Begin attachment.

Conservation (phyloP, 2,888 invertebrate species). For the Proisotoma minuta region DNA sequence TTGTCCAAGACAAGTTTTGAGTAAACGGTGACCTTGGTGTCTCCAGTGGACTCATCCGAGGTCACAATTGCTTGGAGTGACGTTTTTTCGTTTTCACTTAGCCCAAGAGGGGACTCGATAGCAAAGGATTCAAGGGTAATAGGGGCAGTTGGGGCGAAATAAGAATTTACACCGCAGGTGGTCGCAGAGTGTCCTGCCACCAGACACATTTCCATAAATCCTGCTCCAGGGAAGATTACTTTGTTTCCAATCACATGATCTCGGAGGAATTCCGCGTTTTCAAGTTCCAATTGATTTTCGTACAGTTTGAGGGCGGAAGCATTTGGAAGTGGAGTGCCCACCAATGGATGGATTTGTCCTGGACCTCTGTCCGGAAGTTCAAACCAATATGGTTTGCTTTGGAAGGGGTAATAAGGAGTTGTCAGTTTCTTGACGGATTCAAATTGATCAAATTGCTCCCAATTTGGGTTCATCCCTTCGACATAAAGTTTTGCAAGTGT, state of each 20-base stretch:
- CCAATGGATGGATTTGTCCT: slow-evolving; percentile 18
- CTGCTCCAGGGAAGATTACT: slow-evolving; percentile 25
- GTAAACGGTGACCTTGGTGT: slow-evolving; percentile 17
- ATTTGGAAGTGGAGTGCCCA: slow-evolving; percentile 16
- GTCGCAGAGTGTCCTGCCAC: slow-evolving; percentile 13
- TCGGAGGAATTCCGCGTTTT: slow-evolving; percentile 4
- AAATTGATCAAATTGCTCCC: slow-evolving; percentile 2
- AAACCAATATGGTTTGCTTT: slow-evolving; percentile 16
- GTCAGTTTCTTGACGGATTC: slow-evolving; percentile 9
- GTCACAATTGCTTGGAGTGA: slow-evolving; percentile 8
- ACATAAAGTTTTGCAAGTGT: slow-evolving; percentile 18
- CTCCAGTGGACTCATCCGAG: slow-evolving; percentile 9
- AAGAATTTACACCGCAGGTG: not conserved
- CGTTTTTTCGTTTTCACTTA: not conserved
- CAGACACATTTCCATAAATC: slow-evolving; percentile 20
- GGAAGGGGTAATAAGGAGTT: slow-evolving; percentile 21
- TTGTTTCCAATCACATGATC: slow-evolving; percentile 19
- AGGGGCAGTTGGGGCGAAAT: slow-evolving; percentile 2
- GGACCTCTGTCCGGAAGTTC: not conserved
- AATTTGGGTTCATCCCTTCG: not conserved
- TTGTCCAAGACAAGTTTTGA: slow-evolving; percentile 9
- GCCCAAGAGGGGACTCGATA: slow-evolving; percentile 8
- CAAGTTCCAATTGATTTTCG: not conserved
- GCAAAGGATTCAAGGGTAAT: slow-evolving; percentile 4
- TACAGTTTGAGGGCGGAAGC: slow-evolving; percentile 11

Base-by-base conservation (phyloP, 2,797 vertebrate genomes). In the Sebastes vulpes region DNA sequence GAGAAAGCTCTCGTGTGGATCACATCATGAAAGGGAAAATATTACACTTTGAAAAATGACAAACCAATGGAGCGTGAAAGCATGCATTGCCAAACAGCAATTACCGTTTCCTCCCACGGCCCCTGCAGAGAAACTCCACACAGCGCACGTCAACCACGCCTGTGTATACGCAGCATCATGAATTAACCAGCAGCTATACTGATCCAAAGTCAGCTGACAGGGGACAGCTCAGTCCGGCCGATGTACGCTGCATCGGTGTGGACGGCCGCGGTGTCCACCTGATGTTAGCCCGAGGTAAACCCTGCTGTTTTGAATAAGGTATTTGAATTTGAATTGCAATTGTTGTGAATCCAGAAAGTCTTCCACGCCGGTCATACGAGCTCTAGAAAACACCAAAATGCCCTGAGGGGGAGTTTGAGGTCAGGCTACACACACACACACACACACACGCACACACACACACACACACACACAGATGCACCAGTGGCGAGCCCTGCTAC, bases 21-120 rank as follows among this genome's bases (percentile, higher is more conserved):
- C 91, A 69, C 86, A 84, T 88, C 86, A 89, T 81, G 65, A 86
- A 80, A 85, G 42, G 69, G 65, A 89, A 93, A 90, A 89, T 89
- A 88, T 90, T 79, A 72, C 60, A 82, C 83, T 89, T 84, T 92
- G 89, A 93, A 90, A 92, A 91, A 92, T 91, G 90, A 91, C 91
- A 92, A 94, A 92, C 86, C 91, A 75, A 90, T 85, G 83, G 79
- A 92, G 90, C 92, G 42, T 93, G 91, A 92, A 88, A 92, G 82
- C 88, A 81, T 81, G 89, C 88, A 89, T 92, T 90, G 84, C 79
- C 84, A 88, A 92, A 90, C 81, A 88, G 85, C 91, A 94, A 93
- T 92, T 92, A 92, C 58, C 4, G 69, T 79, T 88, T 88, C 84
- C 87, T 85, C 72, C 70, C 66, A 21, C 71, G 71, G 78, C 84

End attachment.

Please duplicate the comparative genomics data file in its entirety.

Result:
Conservation (phyloP, 2,888 invertebrate species). For the Proisotoma minuta region DNA sequence TTGTCCAAGACAAGTTTTGAGTAAACGGTGACCTTGGTGTCTCCAGTGGACTCATCCGAGGTCACAATTGCTTGGAGTGACGTTTTTTCGTTTTCACTTAGCCCAAGAGGGGACTCGATAGCAAAGGATTCAAGGGTAATAGGGGCAGTTGGGGCGAAATAAGAATTTACACCGCAGGTGGTCGCAGAGTGTCCTGCCACCAGACACATTTCCATAAATCCTGCTCCAGGGAAGATTACTTTGTTTCCAATCACATGATCTCGGAGGAATTCCGCGTTTTCAAGTTCCAATTGATTTTCGTACAGTTTGAGGGCGGAAGCATTTGGAAGTGGAGTGCCCACCAATGGATGGATTTGTCCTGGACCTCTGTCCGGAAGTTCAAACCAATATGGTTTGCTTTGGAAGGGGTAATAAGGAGTTGTCAGTTTCTTGACGGATTCAAATTGATCAAATTGCTCCCAATTTGGGTTCATCCCTTCGACATAAAGTTTTGCAAGTGT, state of each 20-base stretch:
- CCAATGGATGGATTTGTCCT: slow-evolving; percentile 18
- CTGCTCCAGGGAAGATTACT: slow-evolving; percentile 25
- GTAAACGGTGACCTTGGTGT: slow-evolving; percentile 17
- ATTTGGAAGTGGAGTGCCCA: slow-evolving; percentile 16
- GTCGCAGAGTGTCCTGCCAC: slow-evolving; percentile 13
- TCGGAGGAATTCCGCGTTTT: slow-evolving; percentile 4
- AAATTGATCAAATTGCTCCC: slow-evolving; percentile 2
- AAACCAATATGGTTTGCTTT: slow-evolving; percentile 16
- GTCAGTTTCTTGACGGATTC: slow-evolving; percentile 9
- GTCACAATTGCTTGGAGTGA: slow-evolving; percentile 8
- ACATAAAGTTTTGCAAGTGT: slow-evolving; percentile 18
- CTCCAGTGGACTCATCCGAG: slow-evolving; percentile 9
- AAGAATTTACACCGCAGGTG: not conserved
- CGTTTTTTCGTTTTCACTTA: not conserved
- CAGACACATTTCCATAAATC: slow-evolving; percentile 20
- GGAAGGGGTAATAAGGAGTT: slow-evolving; percentile 21
- TTGTTTCCAATCACATGATC: slow-evolving; percentile 19
- AGGGGCAGTTGGGGCGAAAT: slow-evolving; percentile 2
- GGACCTCTGTCCGGAAGTTC: not conserved
- AATTTGGGTTCATCCCTTCG: not conserved
- TTGTCCAAGACAAGTTTTGA: slow-evolving; percentile 9
- GCCCAAGAGGGGACTCGATA: slow-evolving; percentile 8
- CAAGTTCCAATTGATTTTCG: not conserved
- GCAAAGGATTCAAGGGTAAT: slow-evolving; percentile 4
- TACAGTTTGAGGGCGGAAGC: slow-evolving; percentile 11

Base-by-base conservation (phyloP, 2,797 vertebrate genomes). In the Sebastes vulpes region DNA sequence GAGAAAGCTCTCGTGTGGATCACATCATGAAAGGGAAAATATTACACTTTGAAAAATGACAAACCAATGGAGCGTGAAAGCATGCATTGCCAAACAGCAATTACCGTTTCCTCCCACGGCCCCTGCAGAGAAACTCCACACAGCGCACGTCAACCACGCCTGTGTATACGCAGCATCATGAATTAACCAGCAGCTATACTGATCCAAAGTCAGCTGACAGGGGACAGCTCAGTCCGGCCGATGTACGCTGCATCGGTGTGGACGGCCGCGGTGTCCACCTGATGTTAGCCCGAGGTAAACCCTGCTGTTTTGAATAAGGTATTTGAATTTGAATTGCAATTGTTGTGAATCCAGAAAGTCTTCCACGCCGGTCATACGAGCTCTAGAAAACACCAAAATGCCCTGAGGGGGAGTTTGAGGTCAGGCTACACACACACACACACACACACGCACACACACACACACACACACACAGATGCACCAGTGGCGAGCCCTGCTAC, bases 21-120 rank as follows among this genome's bases (percentile, higher is more conserved):
- C 91, A 69, C 86, A 84, T 88, C 86, A 89, T 81, G 65, A 86
- A 80, A 85, G 42, G 69, G 65, A 89, A 93, A 90, A 89, T 89
- A 88, T 90, T 79, A 72, C 60, A 82, C 83, T 89, T 84, T 92
- G 89, A 93, A 90, A 92, A 91, A 92, T 91, G 90, A 91, C 91
- A 92, A 94, A 92, C 86, C 91, A 75, A 90, T 85, G 83, G 79
- A 92, G 90, C 92, G 42, T 93, G 91, A 92, A 88, A 92, G 82
- C 88, A 81, T 81, G 89, C 88, A 89, T 92, T 90, G 84, C 79
- C 84, A 88, A 92, A 90, C 81, A 88, G 85, C 91, A 94, A 93
- T 92, T 92, A 92, C 58, C 4, G 69, T 79, T 88, T 88, C 84
- C 87, T 85, C 72, C 70, C 66, A 21, C 71, G 71, G 78, C 84